In 2007, the Bone, Reproductive and Urologic Drugs Advisory Committee (BRUDAC) provided FDA with recommendations on clinical trial design, assessing the acceptability of risks and benefits and the role and impact of labeling. The panel delivered recommendations to: change entry criteria to reflect real-world prescribing—even if it results in rising pearl indices; conduct studies with active comparators; modify trial designs to provide results that reflect effectiveness in the real world; avoid arbitrary limits for the upper bound of the 95% CI in order to bring the widest range of new contraceptive options to market; and ensure that all relevant information be provided to the prescriber, including data on particular subgroups.12
The FDA’s 2019 draft guidance on contraceptive trials accepts most of these recommendations—specifically to enroll broadly representative populations, to avoid restrictions on BMI at enrollment, to enroll sexually active women, to exclude all sexually inactive cycles—but notes single-arm studies are sufficient.13 All of these factors have impacted recent contraceptive studies and approvals and should be viewed in light of shared decision-making and unmet contraceptive needs.
Putting all these factors into context with historic and modern contraceptive trials can be illustrative. As discussed, obesity and more generalizable patient populations have led to higher Pearl Indices in recent trials, and the Twirla study is no exception. The Twirla study incorporated nearly all of the considerations from the most recent FDA draft guidance, and not surprisingly, the Pearl Index was 5.83 and 4.34 in the overall and non-obese population, respectively. Broken down by BMI, for women <25 kg/m2 the PI was 3.5 (CI: 1.8-5.2), and 5.7 (CI: 3.0-8.4) for those >25 and <30 kg/m2.14 The Twirla patch is contraindicated in women with a BMI >30kg/m2 where the Pearl index was 8.6 (CI: 5.8-11.5). With respect to weight in the Xulane/Ortho Evra studies, 5 of the 15 pregnancies reported were among women with a baseline body weight ≥198 lbs, which constituted < 3% of the study population, suggesting that greater inclusion of obese women would have driven the overall PI higher. Additionally, the risk of venous thromboembolism (VTE) could be increased in women with BMI >30kg/m2—an established risk factor for VTE even in the non-contracepting individual—and is thus contraindicated in this population.9 In non-obese women, the cumulative annual pregnancy rate from life-table analyses for Twirla was 4.0%15, with a safety and efficacy profile similar to other Tier 2 methods. Uniquely, the Twirla study has provided important prospective information confirming how modern contraceptive trials—e.g, trials that include more obese women, study an exclusively US population, capture all sexually active cycles, exclude inactive cycles and those cycles where alternative contraception was used—can impact the Pearl Index. With more options available and accurate, prospective data informing labeling, patients and providers can better select the best option for the individual woman—the one she feels most comfortable using and that satisfies her own unique preferences and needs.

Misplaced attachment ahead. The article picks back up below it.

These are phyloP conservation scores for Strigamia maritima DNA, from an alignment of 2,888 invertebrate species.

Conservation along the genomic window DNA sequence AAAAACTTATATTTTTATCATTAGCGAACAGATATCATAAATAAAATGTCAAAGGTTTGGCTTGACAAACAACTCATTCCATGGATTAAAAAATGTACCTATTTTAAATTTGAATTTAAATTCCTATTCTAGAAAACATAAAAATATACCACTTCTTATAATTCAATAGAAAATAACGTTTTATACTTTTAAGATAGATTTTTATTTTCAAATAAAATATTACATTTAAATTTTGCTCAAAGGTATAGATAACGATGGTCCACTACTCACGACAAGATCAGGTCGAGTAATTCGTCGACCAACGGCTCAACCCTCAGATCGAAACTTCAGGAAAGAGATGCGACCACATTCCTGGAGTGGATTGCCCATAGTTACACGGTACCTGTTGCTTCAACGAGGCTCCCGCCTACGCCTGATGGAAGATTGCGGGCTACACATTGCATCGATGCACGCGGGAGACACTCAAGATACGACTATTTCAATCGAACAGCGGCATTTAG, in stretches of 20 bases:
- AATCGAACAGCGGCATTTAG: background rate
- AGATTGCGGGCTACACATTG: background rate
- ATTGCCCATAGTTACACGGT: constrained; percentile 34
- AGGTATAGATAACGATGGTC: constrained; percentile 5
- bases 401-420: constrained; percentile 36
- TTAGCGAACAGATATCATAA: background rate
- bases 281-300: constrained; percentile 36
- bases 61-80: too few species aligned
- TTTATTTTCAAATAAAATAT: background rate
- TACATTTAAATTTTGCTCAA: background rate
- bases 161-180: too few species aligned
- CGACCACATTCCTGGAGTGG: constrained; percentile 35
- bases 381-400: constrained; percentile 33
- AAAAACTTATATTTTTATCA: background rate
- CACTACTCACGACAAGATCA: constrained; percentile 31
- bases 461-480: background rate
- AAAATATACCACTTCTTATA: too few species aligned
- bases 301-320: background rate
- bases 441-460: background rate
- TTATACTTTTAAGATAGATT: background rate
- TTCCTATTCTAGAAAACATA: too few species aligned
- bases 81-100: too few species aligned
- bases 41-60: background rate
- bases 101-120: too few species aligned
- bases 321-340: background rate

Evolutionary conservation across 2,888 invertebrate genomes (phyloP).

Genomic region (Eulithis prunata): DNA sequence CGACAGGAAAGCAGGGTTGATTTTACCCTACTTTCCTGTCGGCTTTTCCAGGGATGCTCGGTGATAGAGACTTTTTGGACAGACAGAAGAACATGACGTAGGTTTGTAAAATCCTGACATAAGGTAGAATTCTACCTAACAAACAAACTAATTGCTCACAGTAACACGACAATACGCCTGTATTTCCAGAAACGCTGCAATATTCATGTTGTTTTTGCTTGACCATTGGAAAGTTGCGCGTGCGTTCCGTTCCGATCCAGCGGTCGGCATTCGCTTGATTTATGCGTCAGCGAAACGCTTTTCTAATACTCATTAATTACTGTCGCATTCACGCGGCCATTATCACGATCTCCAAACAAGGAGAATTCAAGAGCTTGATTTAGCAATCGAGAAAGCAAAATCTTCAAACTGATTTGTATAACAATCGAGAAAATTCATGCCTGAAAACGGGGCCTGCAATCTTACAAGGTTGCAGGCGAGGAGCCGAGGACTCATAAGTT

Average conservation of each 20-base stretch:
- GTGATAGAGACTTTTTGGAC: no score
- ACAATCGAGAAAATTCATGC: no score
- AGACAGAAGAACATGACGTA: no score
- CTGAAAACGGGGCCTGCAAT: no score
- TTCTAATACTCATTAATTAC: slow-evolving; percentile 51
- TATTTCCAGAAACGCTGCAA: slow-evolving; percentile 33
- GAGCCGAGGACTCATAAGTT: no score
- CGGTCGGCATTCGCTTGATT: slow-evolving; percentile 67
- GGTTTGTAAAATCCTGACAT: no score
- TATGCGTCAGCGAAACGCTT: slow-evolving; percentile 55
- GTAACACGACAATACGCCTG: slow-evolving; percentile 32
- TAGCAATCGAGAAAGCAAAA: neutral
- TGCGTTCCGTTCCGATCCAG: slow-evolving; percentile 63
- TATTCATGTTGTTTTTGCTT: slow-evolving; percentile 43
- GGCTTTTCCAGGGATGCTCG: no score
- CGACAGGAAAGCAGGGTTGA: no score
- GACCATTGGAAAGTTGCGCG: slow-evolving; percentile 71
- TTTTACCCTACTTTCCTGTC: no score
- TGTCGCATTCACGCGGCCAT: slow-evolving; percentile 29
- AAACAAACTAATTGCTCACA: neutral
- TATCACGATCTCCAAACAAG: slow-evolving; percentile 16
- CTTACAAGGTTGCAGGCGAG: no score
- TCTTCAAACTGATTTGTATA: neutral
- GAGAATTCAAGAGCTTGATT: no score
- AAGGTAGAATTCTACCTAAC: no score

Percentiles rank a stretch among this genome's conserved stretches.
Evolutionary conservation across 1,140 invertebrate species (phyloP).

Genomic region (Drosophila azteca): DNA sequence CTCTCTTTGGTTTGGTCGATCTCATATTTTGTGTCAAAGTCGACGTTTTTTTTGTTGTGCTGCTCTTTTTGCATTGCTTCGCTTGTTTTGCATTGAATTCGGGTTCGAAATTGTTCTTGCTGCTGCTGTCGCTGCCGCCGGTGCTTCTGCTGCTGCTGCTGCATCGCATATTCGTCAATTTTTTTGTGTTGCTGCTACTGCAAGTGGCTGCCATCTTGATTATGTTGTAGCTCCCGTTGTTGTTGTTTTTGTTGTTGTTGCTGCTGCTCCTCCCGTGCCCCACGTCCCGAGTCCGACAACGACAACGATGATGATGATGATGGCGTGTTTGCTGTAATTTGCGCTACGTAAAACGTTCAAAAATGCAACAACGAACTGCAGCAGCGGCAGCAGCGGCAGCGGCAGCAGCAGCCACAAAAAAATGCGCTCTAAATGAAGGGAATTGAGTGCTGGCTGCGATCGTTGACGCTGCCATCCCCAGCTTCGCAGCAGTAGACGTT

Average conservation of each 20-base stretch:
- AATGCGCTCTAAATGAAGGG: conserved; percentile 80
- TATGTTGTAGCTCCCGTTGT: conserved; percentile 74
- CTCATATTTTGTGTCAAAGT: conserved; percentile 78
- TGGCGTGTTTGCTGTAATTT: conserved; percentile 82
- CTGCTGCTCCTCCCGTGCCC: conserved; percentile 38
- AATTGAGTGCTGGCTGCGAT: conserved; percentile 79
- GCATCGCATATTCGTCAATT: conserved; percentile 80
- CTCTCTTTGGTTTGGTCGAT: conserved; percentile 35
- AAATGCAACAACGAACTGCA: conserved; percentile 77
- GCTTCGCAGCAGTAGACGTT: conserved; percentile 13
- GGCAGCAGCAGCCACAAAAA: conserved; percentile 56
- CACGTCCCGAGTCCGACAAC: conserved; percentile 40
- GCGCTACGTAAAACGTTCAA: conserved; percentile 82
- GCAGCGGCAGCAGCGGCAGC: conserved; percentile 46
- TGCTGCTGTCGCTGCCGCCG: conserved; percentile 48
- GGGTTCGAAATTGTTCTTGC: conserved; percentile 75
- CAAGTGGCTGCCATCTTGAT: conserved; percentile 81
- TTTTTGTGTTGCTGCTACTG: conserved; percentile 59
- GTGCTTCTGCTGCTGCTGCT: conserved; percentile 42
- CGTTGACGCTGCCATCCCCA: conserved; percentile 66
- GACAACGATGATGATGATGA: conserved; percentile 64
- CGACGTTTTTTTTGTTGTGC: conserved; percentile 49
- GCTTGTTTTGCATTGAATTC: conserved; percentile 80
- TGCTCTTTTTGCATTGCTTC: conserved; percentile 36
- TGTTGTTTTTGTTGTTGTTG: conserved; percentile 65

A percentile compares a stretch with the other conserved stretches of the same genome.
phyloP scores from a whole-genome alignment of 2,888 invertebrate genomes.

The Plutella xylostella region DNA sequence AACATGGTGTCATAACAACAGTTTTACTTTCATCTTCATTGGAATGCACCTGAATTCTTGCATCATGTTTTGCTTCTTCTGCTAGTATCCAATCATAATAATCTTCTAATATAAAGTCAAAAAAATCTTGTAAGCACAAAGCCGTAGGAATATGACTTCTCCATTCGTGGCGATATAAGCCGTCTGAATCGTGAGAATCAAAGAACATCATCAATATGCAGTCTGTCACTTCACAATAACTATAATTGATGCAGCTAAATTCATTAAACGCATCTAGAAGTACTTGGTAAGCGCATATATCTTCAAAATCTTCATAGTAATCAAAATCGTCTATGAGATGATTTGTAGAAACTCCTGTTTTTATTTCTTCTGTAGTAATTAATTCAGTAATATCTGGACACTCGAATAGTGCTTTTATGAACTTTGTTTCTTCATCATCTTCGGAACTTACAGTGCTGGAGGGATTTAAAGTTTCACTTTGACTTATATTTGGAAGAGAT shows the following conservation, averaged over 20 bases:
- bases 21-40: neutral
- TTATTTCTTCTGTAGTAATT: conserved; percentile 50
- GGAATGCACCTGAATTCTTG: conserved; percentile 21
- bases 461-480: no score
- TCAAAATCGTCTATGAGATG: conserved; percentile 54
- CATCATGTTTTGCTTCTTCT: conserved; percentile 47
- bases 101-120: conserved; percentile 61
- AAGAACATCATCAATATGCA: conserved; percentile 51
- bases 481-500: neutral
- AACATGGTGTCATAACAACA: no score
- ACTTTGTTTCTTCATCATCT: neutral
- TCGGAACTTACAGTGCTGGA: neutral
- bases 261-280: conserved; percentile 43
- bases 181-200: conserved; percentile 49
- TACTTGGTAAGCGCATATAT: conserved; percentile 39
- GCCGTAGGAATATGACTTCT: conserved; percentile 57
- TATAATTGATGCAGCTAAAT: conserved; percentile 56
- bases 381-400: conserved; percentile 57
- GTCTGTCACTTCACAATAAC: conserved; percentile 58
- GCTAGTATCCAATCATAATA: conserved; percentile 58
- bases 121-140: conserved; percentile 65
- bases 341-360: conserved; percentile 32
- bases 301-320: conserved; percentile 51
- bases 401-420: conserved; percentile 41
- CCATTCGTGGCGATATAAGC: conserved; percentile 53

- CDC National Survey of Family Growth 2011-2015. Perspect Sex Reprod Health. 2017;49(1):7-16.
- Trussell J, Portman D. The creeping Pearl: Why has the rate of contraceptive failure increased in clinical trials of combined hormonal contraceptive pills? Contraception. 2013:88(5);604-610.
- Westhoff CL, Heartwell S, Edwards S, et al. Oral contraceptive discontinuation: do side effects matter? Am J Obstet Gynecol. 2007;196(4):412.e1‐412.e7.
- Hatcher RA. Contraceptive Technology. New York, NY: Ayer Company Publishers, Inc.; 2018.
- O’Connell K, Burkman R. The transdermal contraceptive patch: an updated review of the literature. Clin Obstet Gynecol. 2007;50(4):918-926.
- Hooper DJ. Attitudes, awareness, compliance and preferences among hormonal contraception users: a global, cross-sectional, self-administered, online survey. Clin Drug Investig. 2010;30(11):749-763.
- Annovera [Prescribing Information]. Boca Raton, FL: TherapeuticsMD, Inc. 2020.
- Edelman A, Trussell J, Aiken ARA, et al. The emerging role of obesity in short-acting hormonal contraceptive effectiveness. Contraception. 2018;97(5):371–377.
- Xulane [Prescribing Information]. Morgantown, WV: Mylan Pharmaceuticals, Inc. 2020.
- Gerlinger C, Trussell J, Mellinger U, et al. Different Pearl Indices in studies of hormonal contraceptives in the United States: Impact of study population. Contraception. 2014;90(2):142-146.
- Yamazaki M, Dwyer K, Sobhan M, et al. Effect of obesity on the effectiveness of hormonal contraceptives: an individual participant data meta-analysis. Contraception. 2015;92:445-452.
- Advisory Committee for Reproductive Health Drugs FDA Briefing Document. 2007.
- Establishing Effectiveness and Safety for Hormonal Drug Products Intended to Prevent Pregnancy Draft Guidance for Industry. Published July 1, 2019. https://www.fda.gov/media/128792/download
- Twirla [Prescribing Information]. Grand Rapids, MI: Agile Therapeutics, Inc. 2020.
- Agile Therapeutics [Data on File].